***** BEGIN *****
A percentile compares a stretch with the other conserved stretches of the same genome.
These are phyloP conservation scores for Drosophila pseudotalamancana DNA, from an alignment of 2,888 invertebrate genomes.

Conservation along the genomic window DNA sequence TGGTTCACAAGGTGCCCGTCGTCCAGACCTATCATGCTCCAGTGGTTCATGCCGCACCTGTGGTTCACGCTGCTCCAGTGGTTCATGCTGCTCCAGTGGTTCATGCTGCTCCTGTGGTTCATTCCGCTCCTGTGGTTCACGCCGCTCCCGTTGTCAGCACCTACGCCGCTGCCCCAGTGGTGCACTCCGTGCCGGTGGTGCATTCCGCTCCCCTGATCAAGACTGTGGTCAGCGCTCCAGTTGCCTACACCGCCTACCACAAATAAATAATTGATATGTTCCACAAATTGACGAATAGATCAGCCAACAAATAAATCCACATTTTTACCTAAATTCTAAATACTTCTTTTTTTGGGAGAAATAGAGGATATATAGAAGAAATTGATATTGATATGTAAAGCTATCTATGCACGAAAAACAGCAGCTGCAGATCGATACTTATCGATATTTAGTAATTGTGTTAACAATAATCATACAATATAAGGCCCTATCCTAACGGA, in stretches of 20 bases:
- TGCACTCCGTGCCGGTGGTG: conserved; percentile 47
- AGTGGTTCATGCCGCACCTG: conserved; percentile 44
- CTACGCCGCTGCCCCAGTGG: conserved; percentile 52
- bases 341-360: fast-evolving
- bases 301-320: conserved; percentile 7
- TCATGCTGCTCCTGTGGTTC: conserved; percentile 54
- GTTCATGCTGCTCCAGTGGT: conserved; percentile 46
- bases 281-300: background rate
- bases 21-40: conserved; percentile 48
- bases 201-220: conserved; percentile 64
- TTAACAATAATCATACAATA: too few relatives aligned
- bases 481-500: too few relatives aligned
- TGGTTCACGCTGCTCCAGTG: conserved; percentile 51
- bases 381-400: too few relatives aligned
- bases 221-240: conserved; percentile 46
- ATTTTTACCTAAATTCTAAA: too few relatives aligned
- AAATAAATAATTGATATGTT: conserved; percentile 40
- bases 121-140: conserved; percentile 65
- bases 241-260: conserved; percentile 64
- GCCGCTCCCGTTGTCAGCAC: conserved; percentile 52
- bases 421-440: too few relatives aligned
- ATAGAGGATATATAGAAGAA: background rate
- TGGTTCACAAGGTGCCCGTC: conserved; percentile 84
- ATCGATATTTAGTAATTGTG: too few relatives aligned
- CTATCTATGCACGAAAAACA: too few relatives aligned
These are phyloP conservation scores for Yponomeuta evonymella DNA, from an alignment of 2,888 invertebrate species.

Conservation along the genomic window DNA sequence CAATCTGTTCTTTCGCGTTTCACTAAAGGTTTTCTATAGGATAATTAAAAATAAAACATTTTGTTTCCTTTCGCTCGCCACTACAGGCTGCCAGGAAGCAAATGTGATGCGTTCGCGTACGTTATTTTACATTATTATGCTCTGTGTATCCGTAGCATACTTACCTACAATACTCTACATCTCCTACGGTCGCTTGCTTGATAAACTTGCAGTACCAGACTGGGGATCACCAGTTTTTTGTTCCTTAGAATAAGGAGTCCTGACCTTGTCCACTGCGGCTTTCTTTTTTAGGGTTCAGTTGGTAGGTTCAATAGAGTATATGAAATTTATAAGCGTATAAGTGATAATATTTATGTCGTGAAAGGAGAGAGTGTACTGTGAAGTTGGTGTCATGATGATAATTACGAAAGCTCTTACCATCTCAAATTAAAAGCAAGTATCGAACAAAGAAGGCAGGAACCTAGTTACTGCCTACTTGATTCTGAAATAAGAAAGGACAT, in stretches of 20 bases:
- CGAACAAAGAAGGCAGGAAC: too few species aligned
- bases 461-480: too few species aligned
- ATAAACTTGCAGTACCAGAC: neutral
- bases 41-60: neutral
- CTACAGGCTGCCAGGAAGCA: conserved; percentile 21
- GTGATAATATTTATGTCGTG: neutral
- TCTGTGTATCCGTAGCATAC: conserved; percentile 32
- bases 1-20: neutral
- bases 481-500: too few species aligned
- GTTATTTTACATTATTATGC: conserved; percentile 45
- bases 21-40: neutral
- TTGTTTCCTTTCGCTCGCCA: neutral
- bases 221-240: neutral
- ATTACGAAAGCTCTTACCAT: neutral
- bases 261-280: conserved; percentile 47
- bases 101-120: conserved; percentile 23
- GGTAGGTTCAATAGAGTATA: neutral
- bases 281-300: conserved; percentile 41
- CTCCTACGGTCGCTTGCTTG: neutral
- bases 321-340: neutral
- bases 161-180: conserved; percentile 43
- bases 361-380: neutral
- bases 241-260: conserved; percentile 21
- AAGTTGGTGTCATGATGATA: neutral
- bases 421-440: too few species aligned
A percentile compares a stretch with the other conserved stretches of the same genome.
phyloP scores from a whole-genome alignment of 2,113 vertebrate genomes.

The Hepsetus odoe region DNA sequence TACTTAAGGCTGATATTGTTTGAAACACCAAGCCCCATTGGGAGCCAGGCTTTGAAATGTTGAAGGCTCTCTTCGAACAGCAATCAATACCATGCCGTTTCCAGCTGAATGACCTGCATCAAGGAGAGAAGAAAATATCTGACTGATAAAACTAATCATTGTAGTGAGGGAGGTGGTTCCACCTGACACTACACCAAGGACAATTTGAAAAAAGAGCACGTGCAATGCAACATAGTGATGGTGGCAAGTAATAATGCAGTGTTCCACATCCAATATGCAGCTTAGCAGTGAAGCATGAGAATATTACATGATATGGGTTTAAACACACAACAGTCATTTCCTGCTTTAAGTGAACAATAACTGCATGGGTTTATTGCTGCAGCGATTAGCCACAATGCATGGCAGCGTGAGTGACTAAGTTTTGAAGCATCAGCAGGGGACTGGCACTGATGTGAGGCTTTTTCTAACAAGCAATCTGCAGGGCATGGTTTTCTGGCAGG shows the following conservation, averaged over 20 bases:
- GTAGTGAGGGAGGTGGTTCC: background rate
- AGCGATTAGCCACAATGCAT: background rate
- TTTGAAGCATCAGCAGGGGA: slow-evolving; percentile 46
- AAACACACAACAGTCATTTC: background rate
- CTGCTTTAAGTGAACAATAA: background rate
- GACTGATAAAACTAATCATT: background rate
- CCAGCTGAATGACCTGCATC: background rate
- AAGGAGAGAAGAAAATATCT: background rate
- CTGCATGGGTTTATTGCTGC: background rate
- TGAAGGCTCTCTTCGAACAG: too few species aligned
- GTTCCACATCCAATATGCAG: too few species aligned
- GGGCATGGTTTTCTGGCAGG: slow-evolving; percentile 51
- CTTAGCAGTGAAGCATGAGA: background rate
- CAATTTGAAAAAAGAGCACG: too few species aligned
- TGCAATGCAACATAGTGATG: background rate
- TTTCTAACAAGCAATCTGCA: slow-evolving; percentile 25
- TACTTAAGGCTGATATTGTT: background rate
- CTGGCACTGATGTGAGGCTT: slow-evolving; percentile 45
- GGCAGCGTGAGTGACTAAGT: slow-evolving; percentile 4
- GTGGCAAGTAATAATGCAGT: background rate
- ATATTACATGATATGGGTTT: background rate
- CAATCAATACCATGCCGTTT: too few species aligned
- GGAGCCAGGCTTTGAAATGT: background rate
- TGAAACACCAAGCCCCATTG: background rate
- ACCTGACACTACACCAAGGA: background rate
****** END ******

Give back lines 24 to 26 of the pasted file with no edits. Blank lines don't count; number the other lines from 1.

- bases 421-440: too few relatives aligned
- ATAGAGGATATATAGAAGAA: background rate
- TGGTTCACAAGGTGCCCGTC: conserved; percentile 84